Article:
The new hospital takes into account trends toward fewer hospital admissions, shorter hospital stays and the growth of outpatient treatments. Nonetheless, possible future expansions to add beds are built into the design.

Mike Cohill, a senior vice president of Sutter Health and interim CEO of Sutter Pacific Medical Foundation, said one way Sutter Health is trying to improve patient care and reduce hospital admissions is a demonstration project called Advanced Illness Management, or AIM.

The pilot program, currently being tried at Sutter-owned Alta Bates Summit Medical Center in Berkeley, provides a full-range of home health services, including nursing, therapy, dieticians and social workers. Sutter officials said the program could be brought to Sonoma County in the future.

And St. Joseph Health System-Sonoma County, which operates both Memorial and Petaluma Valley Hospital, has big plans.

Among them is a two-story, 80,000-square-foot medical fitness center that would integrate health, fitness, and clinical programs, such as physical therapy. The facility, with a projected opening date of 2013, would be similar to one at Queen of the Valley Medical Center in Napa, which is serving as a prototype within the St. Joseph health-care system.

Another Memorial project calls for expansion of emergency/trauma services from 19 patient bays to 26 patient rooms. The plan calls for a single-story expansion that would increase the size of the hospital's emergency department from 9,280 to 13,508 square feet. Construction could begin in 2012 or 2013, and it could open as early as 2014.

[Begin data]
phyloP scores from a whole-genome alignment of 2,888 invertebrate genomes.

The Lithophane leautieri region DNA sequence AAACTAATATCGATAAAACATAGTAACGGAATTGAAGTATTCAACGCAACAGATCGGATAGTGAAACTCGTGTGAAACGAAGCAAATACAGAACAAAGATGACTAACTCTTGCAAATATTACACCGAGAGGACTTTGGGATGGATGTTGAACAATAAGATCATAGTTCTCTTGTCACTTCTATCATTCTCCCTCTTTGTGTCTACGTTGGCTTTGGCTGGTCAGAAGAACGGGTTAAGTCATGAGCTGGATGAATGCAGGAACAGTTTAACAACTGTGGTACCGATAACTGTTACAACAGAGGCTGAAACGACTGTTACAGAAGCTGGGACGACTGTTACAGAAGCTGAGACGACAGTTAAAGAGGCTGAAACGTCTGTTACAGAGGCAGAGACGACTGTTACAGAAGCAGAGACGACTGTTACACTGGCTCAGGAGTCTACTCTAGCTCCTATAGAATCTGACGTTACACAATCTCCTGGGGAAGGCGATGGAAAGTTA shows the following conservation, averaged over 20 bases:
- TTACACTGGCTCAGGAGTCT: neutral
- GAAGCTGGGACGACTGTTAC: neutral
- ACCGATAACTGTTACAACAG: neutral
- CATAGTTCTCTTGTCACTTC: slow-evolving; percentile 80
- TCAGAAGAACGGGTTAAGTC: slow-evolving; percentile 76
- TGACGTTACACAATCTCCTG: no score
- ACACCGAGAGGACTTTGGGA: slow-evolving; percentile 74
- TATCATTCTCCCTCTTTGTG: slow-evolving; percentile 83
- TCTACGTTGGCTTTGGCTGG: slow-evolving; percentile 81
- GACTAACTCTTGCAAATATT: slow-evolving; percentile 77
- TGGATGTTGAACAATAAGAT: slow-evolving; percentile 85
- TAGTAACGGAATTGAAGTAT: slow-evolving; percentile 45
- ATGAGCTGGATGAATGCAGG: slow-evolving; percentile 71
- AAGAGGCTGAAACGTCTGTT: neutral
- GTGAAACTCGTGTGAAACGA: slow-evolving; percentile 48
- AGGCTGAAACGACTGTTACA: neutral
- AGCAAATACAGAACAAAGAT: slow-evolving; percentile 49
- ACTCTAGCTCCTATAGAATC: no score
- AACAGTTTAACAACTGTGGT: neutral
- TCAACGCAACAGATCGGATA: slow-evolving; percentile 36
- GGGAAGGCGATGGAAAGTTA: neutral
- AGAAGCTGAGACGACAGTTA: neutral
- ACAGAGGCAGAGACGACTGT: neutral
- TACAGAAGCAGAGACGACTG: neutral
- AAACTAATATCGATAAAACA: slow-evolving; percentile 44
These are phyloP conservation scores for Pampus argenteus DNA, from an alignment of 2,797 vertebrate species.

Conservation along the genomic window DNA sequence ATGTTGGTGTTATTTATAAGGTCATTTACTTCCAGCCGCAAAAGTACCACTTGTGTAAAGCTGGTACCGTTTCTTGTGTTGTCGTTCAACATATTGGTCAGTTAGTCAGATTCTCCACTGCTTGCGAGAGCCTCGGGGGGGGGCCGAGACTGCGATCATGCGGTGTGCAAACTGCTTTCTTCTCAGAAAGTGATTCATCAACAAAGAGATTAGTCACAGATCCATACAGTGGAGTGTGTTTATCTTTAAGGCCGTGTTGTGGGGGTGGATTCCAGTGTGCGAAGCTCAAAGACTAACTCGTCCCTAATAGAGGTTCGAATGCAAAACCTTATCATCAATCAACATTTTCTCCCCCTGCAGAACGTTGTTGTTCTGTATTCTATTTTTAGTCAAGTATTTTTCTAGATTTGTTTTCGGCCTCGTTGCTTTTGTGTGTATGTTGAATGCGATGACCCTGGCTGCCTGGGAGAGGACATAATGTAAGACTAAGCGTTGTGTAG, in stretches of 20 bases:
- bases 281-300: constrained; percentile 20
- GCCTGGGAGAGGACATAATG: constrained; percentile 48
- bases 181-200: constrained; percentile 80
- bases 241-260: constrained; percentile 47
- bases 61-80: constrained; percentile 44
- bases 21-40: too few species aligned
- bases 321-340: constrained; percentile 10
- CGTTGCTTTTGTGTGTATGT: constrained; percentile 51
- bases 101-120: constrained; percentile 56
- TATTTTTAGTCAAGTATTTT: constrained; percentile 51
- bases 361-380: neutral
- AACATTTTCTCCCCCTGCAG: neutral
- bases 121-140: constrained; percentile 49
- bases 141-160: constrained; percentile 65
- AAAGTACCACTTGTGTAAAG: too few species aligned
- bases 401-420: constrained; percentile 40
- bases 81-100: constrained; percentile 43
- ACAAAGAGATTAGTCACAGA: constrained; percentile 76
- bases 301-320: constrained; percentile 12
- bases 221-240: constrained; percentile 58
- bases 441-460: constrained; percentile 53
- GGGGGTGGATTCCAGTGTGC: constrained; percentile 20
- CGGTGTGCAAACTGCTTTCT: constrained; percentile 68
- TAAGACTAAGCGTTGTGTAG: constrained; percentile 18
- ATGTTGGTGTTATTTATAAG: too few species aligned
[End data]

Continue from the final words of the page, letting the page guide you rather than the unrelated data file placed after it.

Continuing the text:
"When the new emergency department is done, it will give us a new fresh look," said Kevin Klockenga, CEO and president of St. Joseph Health System-Sonoma County.

At Palm Drive Hospital in Sebastopol, CEO Richard Polheber is looking at ways of collaborating with federally subsidized community health centers that are key players under the new health-care law. Billions of dollars have been slated for federally qualified health centers, which are expected to provide a significant portion of the primary health-care services for the newly insured.

Polheber, former CEO of the Arizona Association of Community Health Centers in Phoenix, said he's met twice with Dr. Jason Cunningham of the Sebastopol Community Health Center, part of the West County Health Centers, to discuss strategies.

One area of cooperation involves combining "talents in managing the most difficult patients," those with chronic illnesses that are expensive to treat.

"It could be in the millions of dollars for some patients," he said.